The New Book Of Plots: Constructing Engaging Narratives For Oral And Written Storytelling by Loren NiemiThe New Book Of Plots: Constructing Engaging Narratives For Oral And Written Storytelling by Loren Niemi

The New Book Of Plots: Constructing Engaging Narratives For Oral And Written Storytelling

byLoren Niemi

Paperback | September 28, 2012

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about

In the space of the thirty-some years I have called myself a storyteller, the balance of what I tell has shifted from children’s stories and traditional folk and fairy tales told in schools, churches, and community centers to stories drawn directly from my own experiences. But I also understand that by adapting and re-imagining traditional folk and fairy tale material, you can provide a point of entry for contemporary listeners to experience, as psychologist Bruno Bettelheim has suggested in his book The Uses of Enchantment, the continuing power of the old stories to speak to the imagination and heart.

            Wanting to make a connection between the older stories and our existential circumstance, I sought to re-interpret folk and fairy tales by placing them in a more contemporary context. The confusing Black Forest of the Brothers Grimm became the crowded shopping mall. Rapunzel’s mother sought a more familiar drug than the painkilling herbs of the witch’s garden. I also created stories that were in the style of the older folk and fairy tales. One featured a lowly cucumber plant that, after consuming radioactive water and junk-food compost, became the glowing, green Godzilla of pickles. Another featured a boy named Jack, who found fame and fortune racing inner-city cockroaches.

            In creating and performing original stories and reimagined folk tales, as well as teaching stories to students of all ages, it has become clear to me that how we tell the story, as much as why, is at the very heart of the art. By “how,” I do not mean how we use voice and gesture, etc., but how we organize stories to get across their meanings to an audience.

            There are two central facts at the heart of the oral story. The first is that it begins when the teller begins and ends when the teller ends it, though I could argue that it actually ends when the audience dismisses it. This is fundamentally different from the written story, where a reader can go back and read the same words again. With the spoken word, we are in the moment. Even if we could ask the teller to go back and say something again, the very act of asking would alter the way in which the information is conveyed to us. This leads directly to the second basic fact: the act of telling is an expression of the relationship of the teller to the audience. We always tell to someone, even if it is to ourselves. It is incumbent upon us to recognize that the choice we make about how we tell a story to a given audience is as much about our understanding of who that audience is as it is about what we are saying to the audience.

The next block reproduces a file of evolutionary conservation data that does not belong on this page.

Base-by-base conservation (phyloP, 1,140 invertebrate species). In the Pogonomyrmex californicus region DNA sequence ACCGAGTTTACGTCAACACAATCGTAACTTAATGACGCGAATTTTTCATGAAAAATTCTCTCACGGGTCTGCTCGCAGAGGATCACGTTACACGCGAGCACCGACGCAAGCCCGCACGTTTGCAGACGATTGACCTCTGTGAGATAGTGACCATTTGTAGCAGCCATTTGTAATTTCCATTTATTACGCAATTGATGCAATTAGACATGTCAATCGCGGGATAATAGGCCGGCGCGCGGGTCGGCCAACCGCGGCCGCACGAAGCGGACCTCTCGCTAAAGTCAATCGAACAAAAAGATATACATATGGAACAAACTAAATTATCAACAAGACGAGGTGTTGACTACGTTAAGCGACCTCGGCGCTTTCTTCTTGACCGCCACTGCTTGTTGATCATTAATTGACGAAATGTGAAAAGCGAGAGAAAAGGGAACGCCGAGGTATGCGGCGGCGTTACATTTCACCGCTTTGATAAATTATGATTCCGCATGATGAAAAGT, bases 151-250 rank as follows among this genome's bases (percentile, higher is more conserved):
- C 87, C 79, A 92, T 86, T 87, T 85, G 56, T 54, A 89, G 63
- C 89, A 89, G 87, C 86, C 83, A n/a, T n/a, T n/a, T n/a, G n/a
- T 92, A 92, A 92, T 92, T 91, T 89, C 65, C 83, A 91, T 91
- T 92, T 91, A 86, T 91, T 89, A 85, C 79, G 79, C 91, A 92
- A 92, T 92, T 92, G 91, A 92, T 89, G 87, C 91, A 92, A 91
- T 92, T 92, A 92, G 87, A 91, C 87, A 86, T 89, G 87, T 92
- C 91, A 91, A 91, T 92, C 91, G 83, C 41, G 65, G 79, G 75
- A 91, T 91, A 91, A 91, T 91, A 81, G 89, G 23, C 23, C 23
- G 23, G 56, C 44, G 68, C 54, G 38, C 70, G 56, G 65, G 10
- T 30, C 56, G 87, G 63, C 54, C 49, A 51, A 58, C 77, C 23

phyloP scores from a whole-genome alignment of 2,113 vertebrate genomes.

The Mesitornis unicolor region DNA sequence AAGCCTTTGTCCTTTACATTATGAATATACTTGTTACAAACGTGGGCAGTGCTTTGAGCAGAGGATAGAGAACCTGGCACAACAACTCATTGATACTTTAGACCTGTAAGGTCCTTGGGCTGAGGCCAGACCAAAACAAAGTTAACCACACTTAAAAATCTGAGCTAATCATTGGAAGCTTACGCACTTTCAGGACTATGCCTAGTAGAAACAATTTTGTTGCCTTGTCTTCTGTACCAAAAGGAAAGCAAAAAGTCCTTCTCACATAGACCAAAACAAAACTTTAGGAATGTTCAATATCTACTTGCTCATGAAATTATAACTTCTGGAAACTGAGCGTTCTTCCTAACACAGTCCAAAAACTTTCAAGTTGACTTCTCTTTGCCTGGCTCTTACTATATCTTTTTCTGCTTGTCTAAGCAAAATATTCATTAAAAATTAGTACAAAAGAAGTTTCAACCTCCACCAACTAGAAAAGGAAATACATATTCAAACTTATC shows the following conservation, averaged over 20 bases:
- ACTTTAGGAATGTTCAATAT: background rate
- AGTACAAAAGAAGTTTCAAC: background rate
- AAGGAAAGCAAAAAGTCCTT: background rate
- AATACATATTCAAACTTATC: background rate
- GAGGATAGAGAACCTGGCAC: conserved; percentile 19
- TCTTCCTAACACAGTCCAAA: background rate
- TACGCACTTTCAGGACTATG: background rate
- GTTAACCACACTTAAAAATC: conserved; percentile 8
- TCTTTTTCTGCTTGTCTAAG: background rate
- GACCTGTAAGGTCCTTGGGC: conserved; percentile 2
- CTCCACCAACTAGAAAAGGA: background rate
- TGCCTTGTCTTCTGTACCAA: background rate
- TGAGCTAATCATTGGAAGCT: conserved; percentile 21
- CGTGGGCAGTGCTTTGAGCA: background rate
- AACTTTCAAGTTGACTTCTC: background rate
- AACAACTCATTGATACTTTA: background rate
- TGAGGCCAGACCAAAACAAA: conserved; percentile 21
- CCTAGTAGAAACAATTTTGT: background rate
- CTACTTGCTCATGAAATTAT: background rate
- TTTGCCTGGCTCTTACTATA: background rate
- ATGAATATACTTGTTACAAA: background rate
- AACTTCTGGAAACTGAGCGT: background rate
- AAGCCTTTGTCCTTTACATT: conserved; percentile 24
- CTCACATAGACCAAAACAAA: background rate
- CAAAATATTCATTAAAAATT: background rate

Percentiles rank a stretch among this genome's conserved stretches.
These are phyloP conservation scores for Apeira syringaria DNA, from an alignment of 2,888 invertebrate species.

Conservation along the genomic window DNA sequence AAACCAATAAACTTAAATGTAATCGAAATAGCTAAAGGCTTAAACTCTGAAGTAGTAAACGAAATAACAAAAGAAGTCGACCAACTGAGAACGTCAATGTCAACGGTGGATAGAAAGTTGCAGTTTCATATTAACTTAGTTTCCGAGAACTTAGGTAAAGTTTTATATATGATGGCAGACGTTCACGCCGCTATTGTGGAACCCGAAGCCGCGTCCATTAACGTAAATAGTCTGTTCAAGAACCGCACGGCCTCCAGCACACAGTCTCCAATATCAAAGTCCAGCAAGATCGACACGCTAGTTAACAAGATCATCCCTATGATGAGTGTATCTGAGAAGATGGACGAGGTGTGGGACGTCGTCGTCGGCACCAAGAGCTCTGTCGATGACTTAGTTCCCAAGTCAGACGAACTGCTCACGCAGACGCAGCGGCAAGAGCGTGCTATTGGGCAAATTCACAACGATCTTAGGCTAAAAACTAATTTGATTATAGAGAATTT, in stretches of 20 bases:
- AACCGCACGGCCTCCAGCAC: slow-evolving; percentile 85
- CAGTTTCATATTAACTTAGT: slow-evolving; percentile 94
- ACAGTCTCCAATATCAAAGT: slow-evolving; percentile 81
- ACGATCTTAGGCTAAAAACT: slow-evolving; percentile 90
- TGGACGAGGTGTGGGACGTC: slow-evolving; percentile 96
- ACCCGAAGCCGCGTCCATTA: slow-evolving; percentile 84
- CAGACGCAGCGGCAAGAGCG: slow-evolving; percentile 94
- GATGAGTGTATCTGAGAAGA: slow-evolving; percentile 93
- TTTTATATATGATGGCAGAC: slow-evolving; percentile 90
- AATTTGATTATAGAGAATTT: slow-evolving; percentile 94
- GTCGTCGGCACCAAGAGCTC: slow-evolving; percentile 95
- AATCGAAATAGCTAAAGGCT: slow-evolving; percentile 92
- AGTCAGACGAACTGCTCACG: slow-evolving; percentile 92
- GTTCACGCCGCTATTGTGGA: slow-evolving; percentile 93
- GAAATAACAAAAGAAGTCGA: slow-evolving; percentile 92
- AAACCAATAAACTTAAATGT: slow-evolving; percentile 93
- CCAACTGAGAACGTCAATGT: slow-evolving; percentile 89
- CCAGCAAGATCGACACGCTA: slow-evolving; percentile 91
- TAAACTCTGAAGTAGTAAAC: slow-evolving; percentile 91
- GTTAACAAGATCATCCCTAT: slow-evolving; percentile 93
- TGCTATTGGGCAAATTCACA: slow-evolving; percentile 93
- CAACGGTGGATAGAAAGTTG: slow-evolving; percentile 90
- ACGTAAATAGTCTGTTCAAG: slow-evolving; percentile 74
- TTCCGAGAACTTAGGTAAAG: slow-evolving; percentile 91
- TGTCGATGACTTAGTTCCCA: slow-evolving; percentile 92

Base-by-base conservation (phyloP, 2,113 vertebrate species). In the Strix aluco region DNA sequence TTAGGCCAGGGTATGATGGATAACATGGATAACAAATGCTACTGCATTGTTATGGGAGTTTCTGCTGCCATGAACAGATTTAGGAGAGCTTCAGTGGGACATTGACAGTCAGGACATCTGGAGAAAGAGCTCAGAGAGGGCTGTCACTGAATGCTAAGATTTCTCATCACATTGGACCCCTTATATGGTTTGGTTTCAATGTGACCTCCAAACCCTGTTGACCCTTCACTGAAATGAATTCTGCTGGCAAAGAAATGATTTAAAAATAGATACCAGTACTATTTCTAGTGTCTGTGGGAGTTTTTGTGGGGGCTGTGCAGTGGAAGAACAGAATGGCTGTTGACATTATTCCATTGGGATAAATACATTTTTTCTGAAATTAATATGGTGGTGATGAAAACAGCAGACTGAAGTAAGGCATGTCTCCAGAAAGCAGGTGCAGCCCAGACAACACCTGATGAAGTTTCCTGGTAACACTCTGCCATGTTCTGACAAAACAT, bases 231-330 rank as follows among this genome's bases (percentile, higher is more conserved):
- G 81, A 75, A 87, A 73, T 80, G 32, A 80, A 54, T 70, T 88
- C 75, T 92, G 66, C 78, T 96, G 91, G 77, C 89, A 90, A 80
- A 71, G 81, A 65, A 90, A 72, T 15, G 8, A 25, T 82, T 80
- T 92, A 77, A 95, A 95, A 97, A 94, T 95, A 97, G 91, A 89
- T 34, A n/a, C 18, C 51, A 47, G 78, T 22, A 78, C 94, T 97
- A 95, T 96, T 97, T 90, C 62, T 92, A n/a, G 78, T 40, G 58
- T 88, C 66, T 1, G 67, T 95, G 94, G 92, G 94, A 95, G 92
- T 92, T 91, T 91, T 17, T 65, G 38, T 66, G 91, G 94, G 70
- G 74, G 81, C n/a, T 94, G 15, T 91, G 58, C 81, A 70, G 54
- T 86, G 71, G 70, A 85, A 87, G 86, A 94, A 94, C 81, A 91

It is this crucial understanding of how the narrative is shaped and the choices we make as tellers to share a particular version of a story with a particular audience that I wish to explore with you. Whether we are working with a live audience in performance or with an imagined one while typing away on our laptops, the creation of compelling fiction and non-fiction begins with how to frame the story.

             This book is for storytellers and would-be storytellers, whether you call yourself a writer, minister, politician, journalist, lawyer, teacher, therapist, or street-corner b.s.’er. Whatever the name, the benefit you derive from the application of this material to your creative process will come from understanding how narrative is shaped and making conscious decisions about shaping that narrative content. This book was developed in workshops and classes I’ve conducted with storytellers and writers since 1986. In the course of those years, this teaching practice has refined my thinking and improved my ability to help participants discover new approaches to creating powerful, authentic, and entertaining stories.

Much of what I say will be framed around the creation of stories as oral performance, but the concepts and exercises I suggest apply to written material as well. Whether the stories are oral or written, this book is about three things: the choice of an appropriate narrative form to provide the story’s structure, the choice of an appropriate point of view and timeframe to support the story’s emotional arc, and how those choices help or hinder the transmission of the meaning of the story to an audience.

Loren Niemi teaches writing and communication at the college level in Minneapolis, Minnesota and also is producer of the performance series, Two Chairs Talking.  A former Chairman of the National Storytelling Network, USA, Niemi also performs himself at storytelling festivalsand venues throughout the USA.  This is his second handbook o...
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Title:The New Book Of Plots: Constructing Engaging Narratives For Oral And Written StorytellingFormat:PaperbackDimensions:188 pages, 8.5 × 5.5 × 0.7 inPublished:September 28, 2012Publisher:Parkhurst Brothers Publishers IncLanguage:English

The following ISBNs are associated with this title:

ISBN - 10:1935166638

ISBN - 13:9781935166634

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Reviews

From the Author